Health Care Legislation: Like the CPSIA, Only Worse

Good online column from Hugh Hewitt, who sees the unintended but still damaging consequences of the Consumer Product Safety Improvement Act, the Endangered Species Act and the Clean Water Act as persuasive grounds to fear expanded federal government control of health care. From “The CPSIA, The ESA, The CWA and Obamacare“:

What the CPSIA, the ESA and CWA all have in common is that the disastrous economic costs they are operating to exact from the private sector were not intended by the men and women who drafted them and were not foreseen by those who legislators who voted for them. Client after client arrives in our offices in various states of disbelief that Congress could have possibly intended the federal laws to operate in such destructive fashion.

The answer is always the same: Congress did not so intend, but activists, enthusiasts within bureaucracies, and the federal courts have all combined to take seemingly sensible efforts at apparently practical, small-step legislation and turn them all into regulatory behemoths with vast power to cripple or completely destroy private enterprise.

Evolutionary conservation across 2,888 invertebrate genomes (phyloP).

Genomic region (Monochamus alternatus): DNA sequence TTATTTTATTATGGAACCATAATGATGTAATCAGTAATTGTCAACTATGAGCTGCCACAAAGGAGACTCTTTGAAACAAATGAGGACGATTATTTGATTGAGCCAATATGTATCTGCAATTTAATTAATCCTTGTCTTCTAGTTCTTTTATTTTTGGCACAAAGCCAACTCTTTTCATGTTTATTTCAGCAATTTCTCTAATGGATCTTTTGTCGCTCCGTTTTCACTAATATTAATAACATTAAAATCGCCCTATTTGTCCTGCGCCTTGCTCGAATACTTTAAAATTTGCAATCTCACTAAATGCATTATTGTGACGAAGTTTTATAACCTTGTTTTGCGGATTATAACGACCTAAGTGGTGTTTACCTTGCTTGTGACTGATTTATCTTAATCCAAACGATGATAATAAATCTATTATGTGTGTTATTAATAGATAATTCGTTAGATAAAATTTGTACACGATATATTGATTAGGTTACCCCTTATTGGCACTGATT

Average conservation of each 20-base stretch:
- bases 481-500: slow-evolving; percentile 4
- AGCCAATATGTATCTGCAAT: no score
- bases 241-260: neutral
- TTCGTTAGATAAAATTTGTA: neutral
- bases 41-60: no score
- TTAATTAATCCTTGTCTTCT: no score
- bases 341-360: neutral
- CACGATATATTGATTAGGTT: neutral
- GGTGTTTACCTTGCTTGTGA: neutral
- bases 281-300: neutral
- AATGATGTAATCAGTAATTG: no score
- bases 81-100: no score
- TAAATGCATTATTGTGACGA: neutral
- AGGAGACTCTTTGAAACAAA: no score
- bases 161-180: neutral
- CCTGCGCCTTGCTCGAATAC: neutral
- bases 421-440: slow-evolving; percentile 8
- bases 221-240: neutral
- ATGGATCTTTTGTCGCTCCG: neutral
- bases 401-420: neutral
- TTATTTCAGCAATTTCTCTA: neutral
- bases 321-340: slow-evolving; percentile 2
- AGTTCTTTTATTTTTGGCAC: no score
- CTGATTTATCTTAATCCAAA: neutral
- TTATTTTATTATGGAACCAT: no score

The Wall Street Journal also reached for historical comparisons — if a little further back in history — in its tough editorial today, “The Worst Bill Ever“:

Critics will say we are exaggerating, but we believe it is no stretch to say that Mrs. Pelosi’s handiwork ranks with the Smoot-Hawley tariff and FDR’s National Industrial Recovery Act as among the worst bills Congress has ever seriously contemplated.

That’s not bombast. The Journal cites specific economic catastrophes inherent in the bill, including the European levels of high taxation.

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